In my Last column, I wrote about the state of lead generation and where I thought it would be a year or 18 months from now. My column was focused on cleaning up the space and some other assorted thoughts about best practices. I received a lot of comments, the most common of which was, “Where do you actually see lead generation heading from a scale perspective?”
This is a great question. Just how big can online lead generation get? All online direct response is lead generation in one sense or another. Search enjoys the lion’s share of the mix of online lead collection methods. But take search out, and online lead generation has only a small piece of the overall marketing pie.
I’m going to focus on that piece today. We’ve seen some shakeouts in the last year. Most companies don’t go near opt-outs or just “sling” data any more. MetaRewards shut down apparently for fear of regulatory repercussions. (My instincts tell me it was also because of the watered-down quality of advertisers’ leads, but that’s unconfirmed.)
For what it’s worth, those pieces drove a significant amount of ad dollars, and on aggregate a good chunk of those dollars have been replaced by the microsites that continue to pop up all over the place. But how scalable are those? In this space, the margins are already being squeezed, and unless it’s done very well, the lead quality is horrible. So a lot of companies just keep churning and burning advertisers. Not exactly what I’d call a scalable model.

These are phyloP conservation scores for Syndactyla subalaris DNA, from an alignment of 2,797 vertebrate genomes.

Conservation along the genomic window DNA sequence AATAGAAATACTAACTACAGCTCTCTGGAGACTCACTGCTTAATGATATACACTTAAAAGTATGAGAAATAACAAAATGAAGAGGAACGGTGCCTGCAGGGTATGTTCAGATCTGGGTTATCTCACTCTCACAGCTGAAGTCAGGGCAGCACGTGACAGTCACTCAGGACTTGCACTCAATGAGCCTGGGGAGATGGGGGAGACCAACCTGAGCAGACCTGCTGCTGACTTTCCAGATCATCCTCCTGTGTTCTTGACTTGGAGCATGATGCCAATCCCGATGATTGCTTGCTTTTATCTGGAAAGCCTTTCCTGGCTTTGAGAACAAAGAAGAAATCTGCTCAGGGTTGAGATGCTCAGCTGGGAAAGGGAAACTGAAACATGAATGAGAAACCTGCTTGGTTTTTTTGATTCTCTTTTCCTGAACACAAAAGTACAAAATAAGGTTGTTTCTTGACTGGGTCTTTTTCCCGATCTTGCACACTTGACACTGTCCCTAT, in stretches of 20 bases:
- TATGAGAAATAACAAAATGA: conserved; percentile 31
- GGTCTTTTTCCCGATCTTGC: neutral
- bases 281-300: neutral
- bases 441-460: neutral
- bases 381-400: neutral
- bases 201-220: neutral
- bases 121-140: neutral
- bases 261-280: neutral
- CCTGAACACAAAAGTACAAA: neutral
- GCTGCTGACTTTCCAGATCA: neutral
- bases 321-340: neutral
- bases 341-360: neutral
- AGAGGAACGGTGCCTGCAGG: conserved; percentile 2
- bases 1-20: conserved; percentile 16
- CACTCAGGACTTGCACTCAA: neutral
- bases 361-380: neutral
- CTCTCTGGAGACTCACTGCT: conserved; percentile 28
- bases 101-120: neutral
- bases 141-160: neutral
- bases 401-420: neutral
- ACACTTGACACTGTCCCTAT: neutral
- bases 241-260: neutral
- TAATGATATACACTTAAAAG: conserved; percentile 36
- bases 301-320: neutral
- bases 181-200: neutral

The key to scale is lead generation tying itself to direct response. If I pay $10 a lead and my allowable is $50, do I get one in five to be a paying customer? Let’s say I do. I’ve created a medium that generates customers within the allowable. But where do I go to get scale? If you look at search marketing, advertisers generate customers by the millions. The need for distribution is the current battle, which shows why Google would pay $2.6 billion over the last quarter or so to increase its distribution. Its customers just want more, and it’s trying to get that (I’m leaving out the branding opportunities video offers Google, that’s not my area of expertise).
The short story is online lead generation companies must find more ways to get more targeted offers in front of more eyeballs, provided they deliver leads priced out where advertisers can maintain an endless appetite. I just don’t see the growth with the free iPod, $100 of free gas, a free credit report, and so on. Some advertisers turn a blind eye to the manner in which the lead is collected in exchange for high volume, but that’s going away over the next 18 months.
How much scale online lead generation can get outside of search depends on lead providers figuring out how to generate large quantities of leads while maintaining high-quality, user-friendly experiences. Do they currently exist? On a very small level — perhaps one bite of our small piece of the online advertising pie, if you will. In the short term, lead generation will, for the most part, be dominated by the companies that figure out the “next great trick” — unless someone figures out how to scale it on a distribution level.
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